throughout the term of the loan means that you don't have the use of
all you've borrowed for the full term. Additionally, interest is being
charged on $1,500 even though you actually only received $1,260 from
the lender. So, discounted interest increases the effective interest
rate by requiring you to pay interest on more money than you receive.

Interest can be calculated on
a *simple* or a *compounded*
basis. Let's say, for example, that you're interested in obtaining a
$4,000 loan for three years. One bank offers you the loan at 12 percent
annually with principal plus accumulated interest of $1,440 (12 percent
x $4,000 x 3 years) to be paid at the end of three years. Interest
that's calculated only on the original principal of a loan is known as
simple interest. A different bank offers a loan at the same stated rate
but requires you to pay $40 interest each of the thirty-six months. The
last interest payment is to be accompanied by repayment of the original
$4,000 principal. Paying interest monthly, or, alternatively, having
the lender calculate interest in each subsequent month on both
principal and accumulated interest is known as compounding. Compounding
not only increases the effective rate of interest earned by *savers*
and *investors*,
it also increases the cost of borrowed money.

Creditors sometimes use
different loan balances to calculate interest charges. It's already
been shown that they sometimes calculate interest on the full amount
borrowed even though installment payments will gradually reduce the
balance that's outstanding over the life of the loan. *Credit card*
companies also utilize *several
methods to calculate* the interest charged to
cardholders. Some issuers credit any payments that you've made before
calculating the finance charges, and it's to your advantage that this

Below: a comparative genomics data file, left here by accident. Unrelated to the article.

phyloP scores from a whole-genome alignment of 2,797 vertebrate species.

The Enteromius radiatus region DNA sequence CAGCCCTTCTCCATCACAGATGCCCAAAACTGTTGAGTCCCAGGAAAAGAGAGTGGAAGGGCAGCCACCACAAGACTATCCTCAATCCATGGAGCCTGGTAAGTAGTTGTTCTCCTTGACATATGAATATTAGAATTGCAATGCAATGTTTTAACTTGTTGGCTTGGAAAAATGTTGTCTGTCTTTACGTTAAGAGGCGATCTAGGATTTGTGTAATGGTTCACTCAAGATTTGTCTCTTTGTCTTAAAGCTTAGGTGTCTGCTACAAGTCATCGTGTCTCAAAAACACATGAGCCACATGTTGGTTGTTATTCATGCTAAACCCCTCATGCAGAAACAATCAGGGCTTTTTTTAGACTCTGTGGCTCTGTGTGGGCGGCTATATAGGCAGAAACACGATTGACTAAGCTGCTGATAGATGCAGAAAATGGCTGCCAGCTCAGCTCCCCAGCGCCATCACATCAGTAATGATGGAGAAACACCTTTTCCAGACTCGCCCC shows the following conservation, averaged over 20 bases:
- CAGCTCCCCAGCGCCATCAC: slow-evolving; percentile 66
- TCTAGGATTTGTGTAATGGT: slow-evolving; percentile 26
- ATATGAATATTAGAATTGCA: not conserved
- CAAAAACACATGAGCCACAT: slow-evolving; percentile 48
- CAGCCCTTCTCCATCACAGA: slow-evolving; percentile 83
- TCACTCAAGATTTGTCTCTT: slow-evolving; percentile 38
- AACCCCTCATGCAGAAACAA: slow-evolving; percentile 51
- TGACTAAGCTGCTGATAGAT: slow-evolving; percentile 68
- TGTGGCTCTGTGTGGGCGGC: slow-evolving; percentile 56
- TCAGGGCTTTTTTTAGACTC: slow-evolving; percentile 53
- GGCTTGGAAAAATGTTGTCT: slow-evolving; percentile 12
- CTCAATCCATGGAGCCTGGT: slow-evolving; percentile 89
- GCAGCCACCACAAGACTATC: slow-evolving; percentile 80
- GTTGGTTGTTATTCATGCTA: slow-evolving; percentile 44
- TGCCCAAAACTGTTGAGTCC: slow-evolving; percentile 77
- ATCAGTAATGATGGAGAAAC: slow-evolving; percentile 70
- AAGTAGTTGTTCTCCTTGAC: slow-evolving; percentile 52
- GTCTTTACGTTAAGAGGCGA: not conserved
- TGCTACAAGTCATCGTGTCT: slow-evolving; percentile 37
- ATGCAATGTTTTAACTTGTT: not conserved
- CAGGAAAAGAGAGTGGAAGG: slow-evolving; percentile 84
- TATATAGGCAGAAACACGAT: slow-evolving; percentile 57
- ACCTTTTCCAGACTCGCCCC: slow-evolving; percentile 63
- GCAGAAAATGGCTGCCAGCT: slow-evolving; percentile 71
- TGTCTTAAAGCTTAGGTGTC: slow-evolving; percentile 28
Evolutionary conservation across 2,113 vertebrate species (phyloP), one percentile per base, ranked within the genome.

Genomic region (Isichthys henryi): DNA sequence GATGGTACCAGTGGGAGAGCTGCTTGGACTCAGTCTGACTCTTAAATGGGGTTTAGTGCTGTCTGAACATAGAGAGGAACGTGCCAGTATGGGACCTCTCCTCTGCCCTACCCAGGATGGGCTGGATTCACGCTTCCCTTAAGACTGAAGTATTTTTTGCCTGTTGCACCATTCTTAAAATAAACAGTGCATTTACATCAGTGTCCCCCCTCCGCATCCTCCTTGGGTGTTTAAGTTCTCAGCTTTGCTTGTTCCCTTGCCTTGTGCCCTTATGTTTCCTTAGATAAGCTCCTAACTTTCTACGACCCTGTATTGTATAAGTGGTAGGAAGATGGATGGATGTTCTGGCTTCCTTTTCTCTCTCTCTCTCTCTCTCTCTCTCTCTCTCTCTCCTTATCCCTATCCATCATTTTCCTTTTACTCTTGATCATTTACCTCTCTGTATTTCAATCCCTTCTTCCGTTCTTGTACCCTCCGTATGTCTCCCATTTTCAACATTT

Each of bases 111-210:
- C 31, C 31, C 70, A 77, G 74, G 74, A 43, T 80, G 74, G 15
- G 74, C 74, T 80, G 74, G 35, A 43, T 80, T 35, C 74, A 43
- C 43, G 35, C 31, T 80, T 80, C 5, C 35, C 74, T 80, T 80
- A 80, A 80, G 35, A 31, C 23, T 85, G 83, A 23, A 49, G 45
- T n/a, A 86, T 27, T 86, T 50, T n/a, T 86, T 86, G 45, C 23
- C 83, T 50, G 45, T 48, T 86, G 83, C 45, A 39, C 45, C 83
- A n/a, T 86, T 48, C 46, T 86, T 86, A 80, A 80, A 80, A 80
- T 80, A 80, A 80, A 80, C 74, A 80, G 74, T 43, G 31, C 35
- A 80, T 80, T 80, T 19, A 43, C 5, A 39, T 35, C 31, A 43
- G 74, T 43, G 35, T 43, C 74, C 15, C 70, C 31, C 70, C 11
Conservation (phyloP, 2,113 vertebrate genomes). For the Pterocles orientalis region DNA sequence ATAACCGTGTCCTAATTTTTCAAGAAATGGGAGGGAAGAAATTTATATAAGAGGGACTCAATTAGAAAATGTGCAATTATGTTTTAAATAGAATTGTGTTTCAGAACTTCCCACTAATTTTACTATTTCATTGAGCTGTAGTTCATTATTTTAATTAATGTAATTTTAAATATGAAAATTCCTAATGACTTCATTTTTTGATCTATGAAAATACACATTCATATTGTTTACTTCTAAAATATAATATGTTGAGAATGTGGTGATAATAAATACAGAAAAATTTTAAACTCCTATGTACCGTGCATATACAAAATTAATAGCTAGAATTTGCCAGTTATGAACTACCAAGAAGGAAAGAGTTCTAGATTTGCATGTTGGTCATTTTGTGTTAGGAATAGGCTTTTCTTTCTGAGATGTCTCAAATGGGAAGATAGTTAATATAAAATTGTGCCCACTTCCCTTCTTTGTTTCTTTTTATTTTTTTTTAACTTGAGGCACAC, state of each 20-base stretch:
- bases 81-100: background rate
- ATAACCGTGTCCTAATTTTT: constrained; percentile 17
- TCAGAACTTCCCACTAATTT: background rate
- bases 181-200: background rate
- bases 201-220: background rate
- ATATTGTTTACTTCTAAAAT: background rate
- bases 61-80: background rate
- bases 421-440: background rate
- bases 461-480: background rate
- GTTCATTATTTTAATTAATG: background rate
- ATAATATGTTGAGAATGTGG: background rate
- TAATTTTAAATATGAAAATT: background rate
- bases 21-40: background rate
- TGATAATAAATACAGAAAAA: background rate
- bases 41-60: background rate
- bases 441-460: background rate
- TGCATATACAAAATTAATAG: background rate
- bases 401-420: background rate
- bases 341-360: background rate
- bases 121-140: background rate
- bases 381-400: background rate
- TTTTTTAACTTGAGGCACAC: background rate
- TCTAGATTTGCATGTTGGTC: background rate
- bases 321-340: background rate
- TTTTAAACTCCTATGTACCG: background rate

be done because the credit reduces the loan balance on which interest
is calculated. Other credit card issuers calculate interest for a given
period without regard for payments that you may have made during the
period. This, of course, works to your disadvantage because a higher
loan balance is used to calculate your interest charges. Still other
credit card companies charge interest that's based on the *average
daily balance* of your borrowing. It's, therefore, easy to
see that the interest you're charged on a credit card balance depends
to a large degree on the calculation method used by the issuer.

**Annual
percentage rate**

Because several different
calculations can be used to arrive at an interest rate quotation, it's
not at all uncommon for consumers to become confused when comparing
loans or credit card offers. There is, however, an accepted method for
computing the cost of borrowing money. A standardized calculation
allows you to compare the interest rates being offered by different
lenders. Without a standardized method, it's difficult to know for
certain whether the lowest quoted rate is, in fact, the lowest actual
rate. This standard measure of the cost of borrowing is known as the *annual
percentage rate (APR)*, and its formula for calculation is:

in which |

i is the APR |

n is the number of payment periods in one year |

I is the total financing charges (mostly interest) |

P is the principal (the amount borrowed), and |

N is the number of scheduled payments |

The *Truth-in-Lending
Act* requires that all creditors, including *banks*
and other financial institutions, car dealers, retailers and credit
card companies, provide a borrower with a loan's total finance charges
and annual percentage rate. These two pieces of information will give
you much of the knowledge you'll need to compare the offerings of
various lenders. Remember, interest rates are only comparable when
they've been calculated in the same manner.

Let's look at one more loan. Suppose you're offered a $5,000 loan to be repaid in six monthly installments of $900 each. Total repayments amount to $5,400 (6 x $900), which means that you'll be charged $400 in interest ($5,400 in total amount payments less $5,000 that you originally borrowed). The lender tells you that the loan's interest rate is a very attractive 8 percent ($400/$5,000). Is this an accurate quotation, or is the lender trying to pull a fast one?

Well, the truth is that you
should run from this lender with as much speed as you can physically
muster, and here's why. First, the lender is requiring you to repay the
loan in installments but quoting an interest rate based on your having
the full amount of the loan available for the entire six months. Also,
the lender has failed to annualize the rate to adjust for the scheduled
payoff in six months instead of one year. With that in mind, let's
calculate the annual percentage rate using the formula above:

Quite a bit different from the lender's quoted rate, wouldn't you say? So, don't take their word for it. Always run the numbers yourself, or have someone you trust run them for you. Having the right information can save you a lot of money